Nine security controls to look for in cloud contracts

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LAS VEGAS — Palo Alto Networks founder and CTO Nir Zuk took to the stage to deliver the closing keynote address at the company's first-ever user conference here by trumpeting his company's success in firewall innovation and what he described as his competitors' weak attempts to follow.

Zuk, an engineer who once worked at Check Point and Juniper, has more than once enjoyed delivering feisty jabs at his former employers which, along with others such as Sourcefire and Cisco, have come to develop application-aware firewalls that compete with Palo Alto's next-generation firewalls (NGFW). But yesterday in his keynote address, Zuk pulled out all the stops and lambasted his competitors, whom he ridiculed as being on "death row" in terms of their ability to compete against Palo Alto.

"They do what all inmates do, file appeals," Zuk said. He said competitors' products with NGFW application-layer controls can only be considered "lipstick on a pig," a statement illustrated on the movie-size screen behind him on stage by a pig with bright red lips.

Israeli-born Zuk then turned to his native language, Hebrew, to dismiss them all with a biblical expression, saying their fate in the NGFW market can be summed up as "Let me die with the Philistines," the cry of Samson as he pulled the temple down around him. He added: "It sounds better in Hebrew."

But that was just for starters. Zuk continued his rant against Check Point, claiming this rival is offering 85% discounts to customers to take their firewall products, basically saying they "give away products for free" because of Palo Alto's success. Check Point "truly believes they do what Palo Alto does," he said, dismissing Check Point as weak in the area where Palo Alto has focused, application-aware firewalls.

Zuk then turned his attention to a new class of competitors, firms that offer specialized anti-malware services and products, including Damballa, Sourcefire and FireEye. He ran through a list of perceived shortcomings in how they might detect malware and provide prevention, an exercise clearly intended to promote Palo Alto's own WildFire anti-malware service associated with its NGFW.

Palo Alto's growing focus on making its NGFW the place in the enterprise network to manage security in a range of ways was highlighted by Zuk's brief remarks that, as far as the future goes, there's thought being given to how mobile device malware detection could be done well on the network rather than via scans on the device itself. But he left it at that, saying there are a few technology areas that Palo Alto does not see getting into: Web application firewalls or full-featured data-loss prevention.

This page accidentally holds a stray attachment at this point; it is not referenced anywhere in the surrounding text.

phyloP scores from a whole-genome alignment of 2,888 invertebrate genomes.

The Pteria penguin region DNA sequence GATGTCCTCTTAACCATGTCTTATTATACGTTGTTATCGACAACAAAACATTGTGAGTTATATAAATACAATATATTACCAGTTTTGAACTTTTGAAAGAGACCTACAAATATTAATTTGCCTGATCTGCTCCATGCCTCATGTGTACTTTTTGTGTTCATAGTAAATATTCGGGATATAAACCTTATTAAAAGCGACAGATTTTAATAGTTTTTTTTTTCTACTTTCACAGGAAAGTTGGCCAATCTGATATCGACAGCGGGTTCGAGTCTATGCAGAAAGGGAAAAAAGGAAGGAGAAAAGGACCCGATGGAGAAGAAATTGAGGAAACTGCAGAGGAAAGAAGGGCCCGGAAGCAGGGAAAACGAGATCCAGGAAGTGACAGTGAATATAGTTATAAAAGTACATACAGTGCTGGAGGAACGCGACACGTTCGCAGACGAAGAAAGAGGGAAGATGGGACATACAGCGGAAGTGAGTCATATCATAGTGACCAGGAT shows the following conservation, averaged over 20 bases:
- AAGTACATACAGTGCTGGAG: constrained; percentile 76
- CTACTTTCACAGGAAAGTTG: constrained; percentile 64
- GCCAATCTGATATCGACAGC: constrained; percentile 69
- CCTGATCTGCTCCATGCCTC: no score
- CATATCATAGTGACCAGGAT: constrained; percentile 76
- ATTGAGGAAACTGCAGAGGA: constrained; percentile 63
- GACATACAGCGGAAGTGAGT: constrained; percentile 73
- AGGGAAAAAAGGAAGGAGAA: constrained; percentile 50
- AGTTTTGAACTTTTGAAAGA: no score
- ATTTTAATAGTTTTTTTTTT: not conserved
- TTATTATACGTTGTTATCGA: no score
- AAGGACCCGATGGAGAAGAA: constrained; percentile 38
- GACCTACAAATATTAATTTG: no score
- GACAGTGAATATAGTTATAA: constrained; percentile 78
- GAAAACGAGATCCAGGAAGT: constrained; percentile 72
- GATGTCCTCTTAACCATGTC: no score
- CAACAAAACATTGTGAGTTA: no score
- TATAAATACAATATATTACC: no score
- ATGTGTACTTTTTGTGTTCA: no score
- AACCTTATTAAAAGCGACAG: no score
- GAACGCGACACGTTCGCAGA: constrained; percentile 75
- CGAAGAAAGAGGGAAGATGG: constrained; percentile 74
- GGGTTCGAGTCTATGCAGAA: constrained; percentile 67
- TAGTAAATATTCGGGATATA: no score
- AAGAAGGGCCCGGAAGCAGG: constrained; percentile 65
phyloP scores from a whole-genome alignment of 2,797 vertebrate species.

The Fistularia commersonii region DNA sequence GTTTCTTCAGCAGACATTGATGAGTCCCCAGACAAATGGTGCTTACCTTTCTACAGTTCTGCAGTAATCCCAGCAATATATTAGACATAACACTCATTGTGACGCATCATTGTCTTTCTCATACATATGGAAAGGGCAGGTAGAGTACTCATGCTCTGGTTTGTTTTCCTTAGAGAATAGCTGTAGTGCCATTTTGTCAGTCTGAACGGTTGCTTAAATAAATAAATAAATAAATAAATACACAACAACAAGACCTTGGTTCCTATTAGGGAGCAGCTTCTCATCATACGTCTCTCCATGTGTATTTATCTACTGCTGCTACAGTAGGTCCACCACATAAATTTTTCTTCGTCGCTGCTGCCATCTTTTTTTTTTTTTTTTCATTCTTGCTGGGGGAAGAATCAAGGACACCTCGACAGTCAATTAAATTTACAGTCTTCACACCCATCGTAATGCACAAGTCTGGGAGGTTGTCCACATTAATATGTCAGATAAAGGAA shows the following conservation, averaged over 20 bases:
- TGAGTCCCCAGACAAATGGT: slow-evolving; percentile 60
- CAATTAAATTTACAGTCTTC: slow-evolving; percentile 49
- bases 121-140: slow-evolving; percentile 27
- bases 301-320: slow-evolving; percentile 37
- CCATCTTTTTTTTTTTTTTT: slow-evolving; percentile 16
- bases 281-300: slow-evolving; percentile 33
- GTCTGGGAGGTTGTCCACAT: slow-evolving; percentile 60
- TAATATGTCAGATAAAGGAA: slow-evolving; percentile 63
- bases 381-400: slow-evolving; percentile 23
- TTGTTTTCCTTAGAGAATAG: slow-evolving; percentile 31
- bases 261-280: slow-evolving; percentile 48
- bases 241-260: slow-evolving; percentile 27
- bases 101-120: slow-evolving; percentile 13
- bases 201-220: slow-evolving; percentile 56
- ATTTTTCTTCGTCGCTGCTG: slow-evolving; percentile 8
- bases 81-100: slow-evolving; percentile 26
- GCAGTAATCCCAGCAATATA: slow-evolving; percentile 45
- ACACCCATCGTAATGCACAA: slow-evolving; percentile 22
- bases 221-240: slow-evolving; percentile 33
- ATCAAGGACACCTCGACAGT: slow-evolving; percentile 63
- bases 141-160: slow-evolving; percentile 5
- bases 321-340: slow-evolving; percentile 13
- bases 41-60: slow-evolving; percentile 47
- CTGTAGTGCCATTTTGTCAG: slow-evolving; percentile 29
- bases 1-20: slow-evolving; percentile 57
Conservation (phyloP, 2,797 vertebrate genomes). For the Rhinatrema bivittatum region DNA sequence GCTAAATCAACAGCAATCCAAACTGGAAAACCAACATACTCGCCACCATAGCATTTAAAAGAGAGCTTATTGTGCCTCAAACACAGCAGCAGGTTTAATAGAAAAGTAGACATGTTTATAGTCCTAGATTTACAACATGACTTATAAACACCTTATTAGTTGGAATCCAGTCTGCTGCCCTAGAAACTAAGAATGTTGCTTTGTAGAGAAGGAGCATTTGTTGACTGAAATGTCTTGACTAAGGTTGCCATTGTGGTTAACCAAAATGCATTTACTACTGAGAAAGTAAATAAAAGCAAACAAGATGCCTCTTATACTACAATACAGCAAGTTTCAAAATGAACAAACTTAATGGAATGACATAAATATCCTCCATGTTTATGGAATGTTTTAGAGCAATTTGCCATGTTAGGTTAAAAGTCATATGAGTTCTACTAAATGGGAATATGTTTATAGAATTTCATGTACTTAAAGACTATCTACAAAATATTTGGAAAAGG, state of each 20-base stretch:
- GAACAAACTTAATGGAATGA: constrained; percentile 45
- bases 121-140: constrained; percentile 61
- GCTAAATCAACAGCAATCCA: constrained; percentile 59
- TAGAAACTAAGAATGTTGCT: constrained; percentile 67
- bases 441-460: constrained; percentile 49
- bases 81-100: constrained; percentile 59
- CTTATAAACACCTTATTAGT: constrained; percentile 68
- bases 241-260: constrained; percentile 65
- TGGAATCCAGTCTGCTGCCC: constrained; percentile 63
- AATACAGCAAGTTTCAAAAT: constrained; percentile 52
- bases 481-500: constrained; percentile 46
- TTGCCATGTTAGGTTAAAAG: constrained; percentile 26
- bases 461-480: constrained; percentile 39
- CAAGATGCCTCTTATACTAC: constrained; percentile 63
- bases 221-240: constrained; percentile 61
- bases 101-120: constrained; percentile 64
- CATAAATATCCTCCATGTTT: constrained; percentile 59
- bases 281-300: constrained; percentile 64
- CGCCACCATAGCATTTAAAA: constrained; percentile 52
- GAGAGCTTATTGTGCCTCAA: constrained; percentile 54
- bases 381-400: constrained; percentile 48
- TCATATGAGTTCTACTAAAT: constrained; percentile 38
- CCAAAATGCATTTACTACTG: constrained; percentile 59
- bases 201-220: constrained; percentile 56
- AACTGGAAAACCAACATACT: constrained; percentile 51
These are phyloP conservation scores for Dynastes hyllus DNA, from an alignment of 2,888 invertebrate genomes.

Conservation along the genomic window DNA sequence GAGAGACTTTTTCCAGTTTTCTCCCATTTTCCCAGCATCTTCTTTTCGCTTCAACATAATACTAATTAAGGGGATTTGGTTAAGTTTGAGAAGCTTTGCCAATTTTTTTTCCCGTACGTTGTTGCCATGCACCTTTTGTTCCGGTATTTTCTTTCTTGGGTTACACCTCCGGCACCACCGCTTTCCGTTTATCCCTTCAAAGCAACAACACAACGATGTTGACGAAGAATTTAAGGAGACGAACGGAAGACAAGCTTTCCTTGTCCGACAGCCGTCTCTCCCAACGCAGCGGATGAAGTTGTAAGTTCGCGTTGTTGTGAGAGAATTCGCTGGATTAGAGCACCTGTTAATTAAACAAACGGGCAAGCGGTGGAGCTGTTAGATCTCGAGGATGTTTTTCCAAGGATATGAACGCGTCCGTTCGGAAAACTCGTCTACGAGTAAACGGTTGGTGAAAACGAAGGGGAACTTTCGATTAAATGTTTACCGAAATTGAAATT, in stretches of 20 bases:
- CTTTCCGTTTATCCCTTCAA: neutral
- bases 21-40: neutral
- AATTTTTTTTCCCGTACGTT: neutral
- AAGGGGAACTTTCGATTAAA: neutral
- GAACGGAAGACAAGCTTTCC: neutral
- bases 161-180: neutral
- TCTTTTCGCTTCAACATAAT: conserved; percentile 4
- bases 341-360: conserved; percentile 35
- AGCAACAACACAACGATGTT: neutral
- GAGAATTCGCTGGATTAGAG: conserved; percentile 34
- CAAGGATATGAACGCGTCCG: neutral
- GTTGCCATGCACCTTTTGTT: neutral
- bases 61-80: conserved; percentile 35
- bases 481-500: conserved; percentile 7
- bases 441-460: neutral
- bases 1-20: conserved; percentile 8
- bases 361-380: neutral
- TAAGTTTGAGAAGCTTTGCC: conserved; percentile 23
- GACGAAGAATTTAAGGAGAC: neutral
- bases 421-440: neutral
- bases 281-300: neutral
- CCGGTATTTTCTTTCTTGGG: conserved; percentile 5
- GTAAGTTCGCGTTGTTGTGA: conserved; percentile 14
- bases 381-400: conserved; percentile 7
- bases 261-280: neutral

Ellen Messmer is senior editor at Network World, an IDG publication and website, where she covers news and technology trends related to information security. Twitter: @MessmerE. Email: emessmer@nww.com.

In this situation, a contract would outline that if there is a security breach that the provider would be responsible for losses of the customer.

Effectiveness: Theoretically high

How common? Never

Hacking insurance

Insurance by a third party, or by the vendor could help displace costs resulting from a security or data loss issue.

Effectiveness: Potentially helpful, but like the downtime credits, does not necessarily create incentive for provider to avoid a breach

How common? Rare, but growing

Negotiate security clauses

These allow customers to negotiate higher levels of security for certain programs or data.

Effectiveness: Potentially high

How common? Mostly for large customers only

Network World staff writer Brandon Butler covers cloud computing and social collaboration. He can be reached at BButler@nww.com and found on Twitter at @BButlerNWW.

 

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